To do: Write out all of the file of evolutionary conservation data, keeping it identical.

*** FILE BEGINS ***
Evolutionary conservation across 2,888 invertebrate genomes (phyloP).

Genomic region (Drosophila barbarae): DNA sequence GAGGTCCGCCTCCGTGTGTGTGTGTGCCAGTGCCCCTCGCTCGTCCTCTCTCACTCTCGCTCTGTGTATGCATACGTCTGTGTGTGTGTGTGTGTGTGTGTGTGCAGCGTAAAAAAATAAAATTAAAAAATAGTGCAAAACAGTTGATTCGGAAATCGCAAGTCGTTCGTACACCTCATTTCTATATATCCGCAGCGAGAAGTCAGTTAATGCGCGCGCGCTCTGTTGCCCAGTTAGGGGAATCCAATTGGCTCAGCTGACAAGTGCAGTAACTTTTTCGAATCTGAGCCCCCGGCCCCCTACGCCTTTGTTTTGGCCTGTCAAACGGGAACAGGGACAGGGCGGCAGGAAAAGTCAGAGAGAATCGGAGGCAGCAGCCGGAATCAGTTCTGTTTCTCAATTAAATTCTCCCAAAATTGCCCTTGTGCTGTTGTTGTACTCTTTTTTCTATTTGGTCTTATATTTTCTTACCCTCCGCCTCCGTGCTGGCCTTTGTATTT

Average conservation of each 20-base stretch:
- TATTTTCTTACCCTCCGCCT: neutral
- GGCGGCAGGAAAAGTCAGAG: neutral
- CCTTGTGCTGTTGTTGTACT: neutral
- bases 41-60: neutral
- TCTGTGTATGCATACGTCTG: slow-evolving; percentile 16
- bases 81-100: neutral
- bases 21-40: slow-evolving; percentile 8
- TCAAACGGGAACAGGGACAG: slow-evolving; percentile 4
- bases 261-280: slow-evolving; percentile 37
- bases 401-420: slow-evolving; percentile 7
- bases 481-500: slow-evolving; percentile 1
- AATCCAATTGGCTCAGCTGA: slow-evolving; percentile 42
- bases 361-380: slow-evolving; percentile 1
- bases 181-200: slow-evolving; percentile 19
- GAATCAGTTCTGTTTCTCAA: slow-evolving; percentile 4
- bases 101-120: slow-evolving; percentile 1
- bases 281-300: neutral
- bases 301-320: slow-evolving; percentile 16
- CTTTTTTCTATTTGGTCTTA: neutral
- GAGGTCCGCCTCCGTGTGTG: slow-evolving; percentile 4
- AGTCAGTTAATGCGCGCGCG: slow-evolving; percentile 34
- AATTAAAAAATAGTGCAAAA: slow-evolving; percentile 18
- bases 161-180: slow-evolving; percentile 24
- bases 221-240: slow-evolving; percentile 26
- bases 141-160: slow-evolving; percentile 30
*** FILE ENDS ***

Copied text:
Evolutionary conservation across 2,888 invertebrate genomes (phyloP).

Genomic region (Drosophila barbarae): DNA sequence GAGGTCCGCCTCCGTGTGTGTGTGTGCCAGTGCCCCTCGCTCGTCCTCTCTCACTCTCGCTCTGTGTATGCATACGTCTGTGTGTGTGTGTGTGTGTGTGTGTGCAGCGTAAAAAAATAAAATTAAAAAATAGTGCAAAACAGTTGATTCGGAAATCGCAAGTCGTTCGTACACCTCATTTCTATATATCCGCAGCGAGAAGTCAGTTAATGCGCGCGCGCTCTGTTGCCCAGTTAGGGGAATCCAATTGGCTCAGCTGACAAGTGCAGTAACTTTTTCGAATCTGAGCCCCCGGCCCCCTACGCCTTTGTTTTGGCCTGTCAAACGGGAACAGGGACAGGGCGGCAGGAAAAGTCAGAGAGAATCGGAGGCAGCAGCCGGAATCAGTTCTGTTTCTCAATTAAATTCTCCCAAAATTGCCCTTGTGCTGTTGTTGTACTCTTTTTTCTATTTGGTCTTATATTTTCTTACCCTCCGCCTCCGTGCTGGCCTTTGTATTT

Average conservation of each 20-base stretch:
- TATTTTCTTACCCTCCGCCT: neutral
- GGCGGCAGGAAAAGTCAGAG: neutral
- CCTTGTGCTGTTGTTGTACT: neutral
- bases 41-60: neutral
- TCTGTGTATGCATACGTCTG: slow-evolving; percentile 16
- bases 81-100: neutral
- bases 21-40: slow-evolving; percentile 8
- TCAAACGGGAACAGGGACAG: slow-evolving; percentile 4
- bases 261-280: slow-evolving; percentile 37
- bases 401-420: slow-evolving; percentile 7
- bases 481-500: slow-evolving; percentile 1
- AATCCAATTGGCTCAGCTGA: slow-evolving; percentile 42
- bases 361-380: slow-evolving; percentile 1
- bases 181-200: slow-evolving; percentile 19
- GAATCAGTTCTGTTTCTCAA: slow-evolving; percentile 4
- bases 101-120: slow-evolving; percentile 1
- bases 281-300: neutral
- bases 301-320: slow-evolving; percentile 16
- CTTTTTTCTATTTGGTCTTA: neutral
- GAGGTCCGCCTCCGTGTGTG: slow-evolving; percentile 4
- AGTCAGTTAATGCGCGCGCG: slow-evolving; percentile 34
- AATTAAAAAATAGTGCAAAA: slow-evolving; percentile 18
- bases 161-180: slow-evolving; percentile 24
- bases 221-240: slow-evolving; percentile 26
- bases 141-160: slow-evolving; percentile 30